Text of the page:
The Ties that Bind Asia, Europe, and United States

Publication | February 2010
The Ties that Bind Asia, Europe, and United States

This paper investigates changes in Asia's regional and global trade linkages and their influence on macroeconomic relationships among Asia, Europe, and United States (US). It first document changes in trade patterns of East Asia, Europe, and US and discuss stylized facts about East Asia's trade structure. The People's Republic of China (PRC) plays a critical role as an assembly and production center in rapidly expanding intra-Asian trade. However, the PRC's trade share in parts and components with Europe and the US is rising, suggesting that the region's production chains are increasingly integrated into the global business network. Empirical results from a panel vector auto-regression model generally confirm the positive effect of growing intra-Asian trade on both regional and global output comovements, reflecting the nature of intra-Asian trade that is heavily driven by external demand. However, macroeconomic interdependence among East Asia, Europe, and US is becoming more bidirectional, as shown by the positive effect of the East Asian aggregate output shock on both European and US outputs. The findings suggest a future role for Asia as an increasingly important trade partner and balancing power in the world economy.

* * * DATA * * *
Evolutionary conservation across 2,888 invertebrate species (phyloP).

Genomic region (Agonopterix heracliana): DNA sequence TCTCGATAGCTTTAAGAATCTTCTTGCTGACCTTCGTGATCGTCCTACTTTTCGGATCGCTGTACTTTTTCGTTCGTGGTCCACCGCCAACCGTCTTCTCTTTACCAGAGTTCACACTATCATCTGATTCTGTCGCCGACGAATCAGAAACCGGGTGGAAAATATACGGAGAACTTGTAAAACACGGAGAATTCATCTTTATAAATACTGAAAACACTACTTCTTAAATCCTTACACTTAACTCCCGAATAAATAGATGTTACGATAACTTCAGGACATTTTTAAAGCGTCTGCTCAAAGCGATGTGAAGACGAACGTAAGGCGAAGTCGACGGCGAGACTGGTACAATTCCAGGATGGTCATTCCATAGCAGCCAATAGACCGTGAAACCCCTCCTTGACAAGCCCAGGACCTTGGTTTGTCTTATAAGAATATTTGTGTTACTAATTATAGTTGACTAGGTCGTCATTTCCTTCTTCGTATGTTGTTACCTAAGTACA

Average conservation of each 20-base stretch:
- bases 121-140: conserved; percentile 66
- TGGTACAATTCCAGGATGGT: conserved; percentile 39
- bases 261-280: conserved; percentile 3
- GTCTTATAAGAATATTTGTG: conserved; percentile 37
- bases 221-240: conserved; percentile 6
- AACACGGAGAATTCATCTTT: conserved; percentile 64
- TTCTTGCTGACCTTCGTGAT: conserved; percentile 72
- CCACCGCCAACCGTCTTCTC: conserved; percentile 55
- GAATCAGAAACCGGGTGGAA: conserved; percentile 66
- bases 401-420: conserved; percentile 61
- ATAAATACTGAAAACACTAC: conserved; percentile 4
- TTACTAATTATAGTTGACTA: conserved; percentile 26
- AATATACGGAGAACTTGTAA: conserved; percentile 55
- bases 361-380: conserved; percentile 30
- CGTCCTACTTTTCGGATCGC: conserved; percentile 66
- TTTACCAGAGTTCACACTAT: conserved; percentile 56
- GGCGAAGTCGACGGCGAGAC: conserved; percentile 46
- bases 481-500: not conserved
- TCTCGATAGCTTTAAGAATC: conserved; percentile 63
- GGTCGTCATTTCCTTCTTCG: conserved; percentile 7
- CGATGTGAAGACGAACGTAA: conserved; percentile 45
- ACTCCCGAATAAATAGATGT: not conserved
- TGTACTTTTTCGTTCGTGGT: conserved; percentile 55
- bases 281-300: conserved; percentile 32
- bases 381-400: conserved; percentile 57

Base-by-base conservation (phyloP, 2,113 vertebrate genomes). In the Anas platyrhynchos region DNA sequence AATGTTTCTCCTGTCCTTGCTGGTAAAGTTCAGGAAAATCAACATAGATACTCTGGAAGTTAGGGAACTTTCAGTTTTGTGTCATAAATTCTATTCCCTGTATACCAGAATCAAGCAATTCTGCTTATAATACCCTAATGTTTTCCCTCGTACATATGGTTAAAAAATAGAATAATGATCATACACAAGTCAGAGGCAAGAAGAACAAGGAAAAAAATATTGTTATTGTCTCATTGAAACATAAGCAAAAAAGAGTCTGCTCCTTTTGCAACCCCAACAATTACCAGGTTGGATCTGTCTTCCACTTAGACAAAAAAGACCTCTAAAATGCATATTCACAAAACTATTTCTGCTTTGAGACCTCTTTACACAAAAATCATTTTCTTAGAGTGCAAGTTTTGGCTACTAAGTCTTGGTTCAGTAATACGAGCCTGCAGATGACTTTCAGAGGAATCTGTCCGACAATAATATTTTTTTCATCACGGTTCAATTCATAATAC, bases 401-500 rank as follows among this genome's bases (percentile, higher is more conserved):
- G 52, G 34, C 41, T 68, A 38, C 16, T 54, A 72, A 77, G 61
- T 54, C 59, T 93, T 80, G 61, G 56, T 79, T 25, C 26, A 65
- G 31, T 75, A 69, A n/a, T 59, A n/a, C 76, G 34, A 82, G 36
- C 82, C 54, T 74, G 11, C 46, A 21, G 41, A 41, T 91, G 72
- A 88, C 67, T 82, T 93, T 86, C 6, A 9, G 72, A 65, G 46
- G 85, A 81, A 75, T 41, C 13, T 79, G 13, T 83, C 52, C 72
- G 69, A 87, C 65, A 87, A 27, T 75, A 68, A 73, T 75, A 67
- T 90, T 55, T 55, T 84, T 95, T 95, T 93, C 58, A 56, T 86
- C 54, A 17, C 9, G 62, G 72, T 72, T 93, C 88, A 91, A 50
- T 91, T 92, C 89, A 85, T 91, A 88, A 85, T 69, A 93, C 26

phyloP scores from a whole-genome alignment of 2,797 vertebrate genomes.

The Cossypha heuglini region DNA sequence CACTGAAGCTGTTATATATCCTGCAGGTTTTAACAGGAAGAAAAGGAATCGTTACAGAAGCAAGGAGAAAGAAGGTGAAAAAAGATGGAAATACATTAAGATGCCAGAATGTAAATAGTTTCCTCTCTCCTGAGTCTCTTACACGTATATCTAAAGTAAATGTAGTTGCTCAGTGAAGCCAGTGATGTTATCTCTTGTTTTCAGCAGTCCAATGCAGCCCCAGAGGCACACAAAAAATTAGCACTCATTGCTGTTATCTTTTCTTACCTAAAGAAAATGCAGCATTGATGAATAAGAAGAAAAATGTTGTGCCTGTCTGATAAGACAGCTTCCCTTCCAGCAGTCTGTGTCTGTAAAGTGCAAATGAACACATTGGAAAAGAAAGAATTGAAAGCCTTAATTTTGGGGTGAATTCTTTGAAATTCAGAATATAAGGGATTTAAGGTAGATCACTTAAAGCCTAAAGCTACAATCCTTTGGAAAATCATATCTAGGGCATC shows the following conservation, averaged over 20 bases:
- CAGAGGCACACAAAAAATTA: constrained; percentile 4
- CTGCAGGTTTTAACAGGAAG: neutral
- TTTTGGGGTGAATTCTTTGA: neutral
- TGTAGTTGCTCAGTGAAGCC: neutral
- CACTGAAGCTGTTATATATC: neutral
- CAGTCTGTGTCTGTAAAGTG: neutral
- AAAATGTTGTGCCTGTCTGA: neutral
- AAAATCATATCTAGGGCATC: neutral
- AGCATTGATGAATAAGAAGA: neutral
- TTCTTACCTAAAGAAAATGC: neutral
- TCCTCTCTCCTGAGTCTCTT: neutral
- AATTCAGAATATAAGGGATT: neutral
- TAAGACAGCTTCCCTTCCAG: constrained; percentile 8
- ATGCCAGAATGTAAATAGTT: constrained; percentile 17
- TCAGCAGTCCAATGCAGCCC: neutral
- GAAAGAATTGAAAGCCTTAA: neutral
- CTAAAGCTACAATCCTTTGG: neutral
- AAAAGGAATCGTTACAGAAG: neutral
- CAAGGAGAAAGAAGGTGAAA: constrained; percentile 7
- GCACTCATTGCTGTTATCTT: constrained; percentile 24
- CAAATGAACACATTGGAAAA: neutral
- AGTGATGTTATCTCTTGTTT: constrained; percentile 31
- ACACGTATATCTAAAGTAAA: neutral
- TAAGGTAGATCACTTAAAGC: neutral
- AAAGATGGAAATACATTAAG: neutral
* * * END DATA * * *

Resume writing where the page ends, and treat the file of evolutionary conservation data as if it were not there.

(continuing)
• Abstract
  • Introduction
  • East Asia's Trade Patterns and Global Linkages
  • The PRC's Role in Future Regional and Global Trade Patterns
  • The Effect of Trade Linkages on Output Co-Movements
  • Concluding Remarks
  • References